Royal Shrewsbury Hospital and Telford's Princess Royal Hospital have come 130th out of 133 for meeting targets.
The national target for A&E patients being seen or admitted within four hours is 95 per cent. In Shropshire the figure for December slumped to 69.3 per cent.
Nationally, 85.1 per cent of patients were seen within the target time. It meant the NHS ended the year with the same A&E waiting time performance level in December as at the start of the year, equalling January's record low and the worst result since the target was introduced in 2004.
The 95 per cent target was last hit at hospitals in Shrewsbury and Telford in August 2014.
The figures come as it was revealed a letter from senior medics at more than 60 A&E departments in England and Wales, including Royal Shrewsbury Hospital, was sent to Theresa May.
The letter warns that the "current level of safety compromise is at times intolerable," as the winter months put the NHS under further strain.
Nationally more than 5,000 people were forced to wait more than an hour to be first seen and assessed in emergency departments in England in the first week of the year, while more than 16,600 people had to wait more than half an hour, the NHS England statistics show.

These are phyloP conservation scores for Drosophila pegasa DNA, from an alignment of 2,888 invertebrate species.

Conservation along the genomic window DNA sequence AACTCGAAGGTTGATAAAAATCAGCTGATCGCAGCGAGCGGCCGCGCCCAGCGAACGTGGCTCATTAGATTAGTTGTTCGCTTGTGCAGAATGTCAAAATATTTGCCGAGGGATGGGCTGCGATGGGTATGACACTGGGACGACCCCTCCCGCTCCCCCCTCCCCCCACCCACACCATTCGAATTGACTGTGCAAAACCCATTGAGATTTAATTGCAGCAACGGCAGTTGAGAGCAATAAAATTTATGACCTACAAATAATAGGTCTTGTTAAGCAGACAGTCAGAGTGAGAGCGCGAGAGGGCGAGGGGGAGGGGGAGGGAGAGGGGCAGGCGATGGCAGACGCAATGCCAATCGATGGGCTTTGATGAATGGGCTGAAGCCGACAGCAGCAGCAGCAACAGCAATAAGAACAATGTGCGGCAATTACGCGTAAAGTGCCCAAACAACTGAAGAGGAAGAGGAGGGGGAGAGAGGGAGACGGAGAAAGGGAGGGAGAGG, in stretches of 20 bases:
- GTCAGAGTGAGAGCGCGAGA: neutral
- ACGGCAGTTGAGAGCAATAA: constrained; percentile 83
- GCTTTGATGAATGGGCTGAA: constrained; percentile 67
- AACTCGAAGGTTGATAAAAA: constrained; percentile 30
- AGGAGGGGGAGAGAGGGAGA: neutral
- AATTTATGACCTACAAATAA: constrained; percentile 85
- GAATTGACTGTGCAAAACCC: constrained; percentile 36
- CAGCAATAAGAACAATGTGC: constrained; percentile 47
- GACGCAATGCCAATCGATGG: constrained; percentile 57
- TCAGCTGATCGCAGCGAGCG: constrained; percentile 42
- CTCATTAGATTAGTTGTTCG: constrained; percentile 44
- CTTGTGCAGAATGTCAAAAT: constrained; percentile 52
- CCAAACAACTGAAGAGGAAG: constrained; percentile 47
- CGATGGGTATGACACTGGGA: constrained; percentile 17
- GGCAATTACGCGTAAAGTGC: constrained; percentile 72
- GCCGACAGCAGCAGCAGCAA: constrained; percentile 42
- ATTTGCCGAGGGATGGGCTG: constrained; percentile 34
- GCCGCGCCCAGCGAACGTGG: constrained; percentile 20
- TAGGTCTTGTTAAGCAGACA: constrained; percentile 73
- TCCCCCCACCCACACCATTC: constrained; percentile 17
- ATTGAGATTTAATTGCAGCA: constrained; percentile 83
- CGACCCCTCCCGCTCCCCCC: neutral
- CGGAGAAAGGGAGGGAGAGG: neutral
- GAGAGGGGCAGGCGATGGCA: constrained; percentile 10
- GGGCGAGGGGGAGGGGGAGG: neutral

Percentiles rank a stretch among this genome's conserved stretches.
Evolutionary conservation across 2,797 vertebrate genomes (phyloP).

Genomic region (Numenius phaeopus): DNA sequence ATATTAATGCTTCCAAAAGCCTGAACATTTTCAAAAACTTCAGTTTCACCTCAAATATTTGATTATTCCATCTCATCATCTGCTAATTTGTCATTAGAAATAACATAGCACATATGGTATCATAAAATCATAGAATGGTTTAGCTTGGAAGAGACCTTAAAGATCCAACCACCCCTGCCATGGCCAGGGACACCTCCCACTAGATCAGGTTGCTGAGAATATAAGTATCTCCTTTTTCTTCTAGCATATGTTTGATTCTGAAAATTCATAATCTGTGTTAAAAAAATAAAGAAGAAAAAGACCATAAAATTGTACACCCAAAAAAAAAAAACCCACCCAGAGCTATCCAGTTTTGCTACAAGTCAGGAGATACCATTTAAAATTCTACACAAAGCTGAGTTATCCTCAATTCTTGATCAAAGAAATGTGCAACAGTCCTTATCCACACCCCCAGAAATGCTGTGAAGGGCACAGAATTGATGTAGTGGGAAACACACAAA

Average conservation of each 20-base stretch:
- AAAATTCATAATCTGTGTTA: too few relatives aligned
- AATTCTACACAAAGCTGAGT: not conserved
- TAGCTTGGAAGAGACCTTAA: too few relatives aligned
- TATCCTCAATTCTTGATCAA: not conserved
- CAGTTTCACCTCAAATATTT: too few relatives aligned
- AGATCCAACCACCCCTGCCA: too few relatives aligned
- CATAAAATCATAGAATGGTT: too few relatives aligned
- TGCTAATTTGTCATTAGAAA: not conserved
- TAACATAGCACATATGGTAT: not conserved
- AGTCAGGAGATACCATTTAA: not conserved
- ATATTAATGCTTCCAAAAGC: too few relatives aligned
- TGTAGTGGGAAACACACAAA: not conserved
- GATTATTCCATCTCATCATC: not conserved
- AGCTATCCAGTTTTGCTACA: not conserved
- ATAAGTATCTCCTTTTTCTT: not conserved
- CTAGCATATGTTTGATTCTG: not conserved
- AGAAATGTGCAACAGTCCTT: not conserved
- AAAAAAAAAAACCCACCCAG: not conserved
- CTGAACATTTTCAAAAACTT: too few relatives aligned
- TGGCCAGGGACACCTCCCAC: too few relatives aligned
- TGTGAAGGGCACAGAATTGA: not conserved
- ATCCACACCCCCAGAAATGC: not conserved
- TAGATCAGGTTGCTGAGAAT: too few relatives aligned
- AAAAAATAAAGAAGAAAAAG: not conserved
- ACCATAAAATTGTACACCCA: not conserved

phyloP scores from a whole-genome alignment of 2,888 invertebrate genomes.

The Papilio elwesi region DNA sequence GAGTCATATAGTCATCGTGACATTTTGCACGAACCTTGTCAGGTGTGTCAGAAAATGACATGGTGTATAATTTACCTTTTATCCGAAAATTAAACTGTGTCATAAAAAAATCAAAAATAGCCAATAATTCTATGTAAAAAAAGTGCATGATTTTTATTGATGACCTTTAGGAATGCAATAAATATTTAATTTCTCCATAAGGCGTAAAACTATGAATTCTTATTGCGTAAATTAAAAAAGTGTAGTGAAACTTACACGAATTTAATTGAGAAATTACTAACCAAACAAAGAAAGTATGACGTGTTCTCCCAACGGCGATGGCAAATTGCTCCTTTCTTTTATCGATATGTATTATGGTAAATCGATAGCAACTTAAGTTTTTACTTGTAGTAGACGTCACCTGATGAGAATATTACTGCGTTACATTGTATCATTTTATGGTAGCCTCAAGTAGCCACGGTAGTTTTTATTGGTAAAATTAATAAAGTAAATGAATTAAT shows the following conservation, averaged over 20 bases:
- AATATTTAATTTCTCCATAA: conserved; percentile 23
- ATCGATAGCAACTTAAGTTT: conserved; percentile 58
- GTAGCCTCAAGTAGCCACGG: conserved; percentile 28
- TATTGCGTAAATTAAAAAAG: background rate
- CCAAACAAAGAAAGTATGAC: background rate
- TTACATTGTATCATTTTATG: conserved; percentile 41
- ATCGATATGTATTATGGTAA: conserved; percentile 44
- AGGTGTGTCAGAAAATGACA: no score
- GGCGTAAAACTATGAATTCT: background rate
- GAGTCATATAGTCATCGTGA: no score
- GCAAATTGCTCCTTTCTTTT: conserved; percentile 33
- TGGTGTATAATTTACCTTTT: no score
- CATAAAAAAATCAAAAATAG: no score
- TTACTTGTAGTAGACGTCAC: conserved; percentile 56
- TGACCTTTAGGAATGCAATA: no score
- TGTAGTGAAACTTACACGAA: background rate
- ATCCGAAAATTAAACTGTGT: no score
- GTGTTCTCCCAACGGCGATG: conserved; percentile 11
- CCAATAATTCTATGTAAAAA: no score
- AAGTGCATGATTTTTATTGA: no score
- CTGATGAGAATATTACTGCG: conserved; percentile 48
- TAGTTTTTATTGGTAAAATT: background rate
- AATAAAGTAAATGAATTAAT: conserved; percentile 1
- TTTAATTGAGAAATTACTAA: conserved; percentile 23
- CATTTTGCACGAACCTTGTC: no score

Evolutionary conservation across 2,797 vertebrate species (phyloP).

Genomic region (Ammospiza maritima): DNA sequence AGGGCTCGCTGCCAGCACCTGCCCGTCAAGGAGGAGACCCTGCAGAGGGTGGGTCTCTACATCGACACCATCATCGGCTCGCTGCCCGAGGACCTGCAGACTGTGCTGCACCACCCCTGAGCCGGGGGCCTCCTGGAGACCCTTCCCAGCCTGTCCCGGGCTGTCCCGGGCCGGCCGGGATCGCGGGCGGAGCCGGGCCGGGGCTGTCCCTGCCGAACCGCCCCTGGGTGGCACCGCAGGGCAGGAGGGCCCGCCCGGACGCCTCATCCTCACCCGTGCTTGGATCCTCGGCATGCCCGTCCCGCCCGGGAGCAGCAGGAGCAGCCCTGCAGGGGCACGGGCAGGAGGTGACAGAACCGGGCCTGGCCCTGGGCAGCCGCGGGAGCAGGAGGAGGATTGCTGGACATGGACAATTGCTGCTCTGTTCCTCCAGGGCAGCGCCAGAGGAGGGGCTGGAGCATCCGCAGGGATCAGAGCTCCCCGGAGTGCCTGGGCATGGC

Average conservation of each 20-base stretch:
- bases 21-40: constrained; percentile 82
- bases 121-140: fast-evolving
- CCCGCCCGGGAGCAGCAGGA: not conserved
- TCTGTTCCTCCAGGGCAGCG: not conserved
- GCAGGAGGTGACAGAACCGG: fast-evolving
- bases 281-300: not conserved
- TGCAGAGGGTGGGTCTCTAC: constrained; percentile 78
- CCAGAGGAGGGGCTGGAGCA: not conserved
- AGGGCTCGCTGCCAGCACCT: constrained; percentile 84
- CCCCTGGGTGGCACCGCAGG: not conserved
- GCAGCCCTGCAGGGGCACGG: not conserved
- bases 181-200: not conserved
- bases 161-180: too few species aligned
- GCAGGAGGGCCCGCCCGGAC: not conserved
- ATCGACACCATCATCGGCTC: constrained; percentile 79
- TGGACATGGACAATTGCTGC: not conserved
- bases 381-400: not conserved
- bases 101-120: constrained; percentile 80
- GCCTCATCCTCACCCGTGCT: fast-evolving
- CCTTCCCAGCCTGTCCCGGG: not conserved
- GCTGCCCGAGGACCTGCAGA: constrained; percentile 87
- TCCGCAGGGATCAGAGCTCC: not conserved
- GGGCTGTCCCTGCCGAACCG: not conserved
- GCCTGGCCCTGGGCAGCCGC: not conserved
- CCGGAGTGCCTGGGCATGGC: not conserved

Staff have been faced with rising numbers of flu cases and respiratory illness, with 48 flu-related deaths in England so far this winter.
The letter adds: "The facts remain that the NHS is severely and chronically underfunded. Some of our own personal experiences range from over 120 patients a day managed in corridors, some dying prematurely."
Sara Biffen, interim chief operating officer at Shrewsbury and Telford Hospital NHS Trust, said: "Our emergency departments, in common with departments across the country, continue to deal with very high attendances and complex conditions.
"As we have said before, we know that our performance against the A&E target is not where we want it to be, but our priority continues to be to ensure our patients are treated safely and appropriately. We continue to work with our partners both in the NHS and in social care so that those patients who no longer need the specialist care we provide can leave our hospitals in a safe and timely manner.”
"Whilst the latest A&E figures are disappointing, it is pleasing to see that SaTH was way above the target of 85 per cent and the national average of 82.5 per cent for cancer care, at almost 89 per cent (in the top 30 trusts in the country) and the seventh best performing trust in the country for planned operations and care with almost 95 per cent of our patients waiting less than 18 weeks, against a target of 92 per cent and an average of 89.5 per cent.”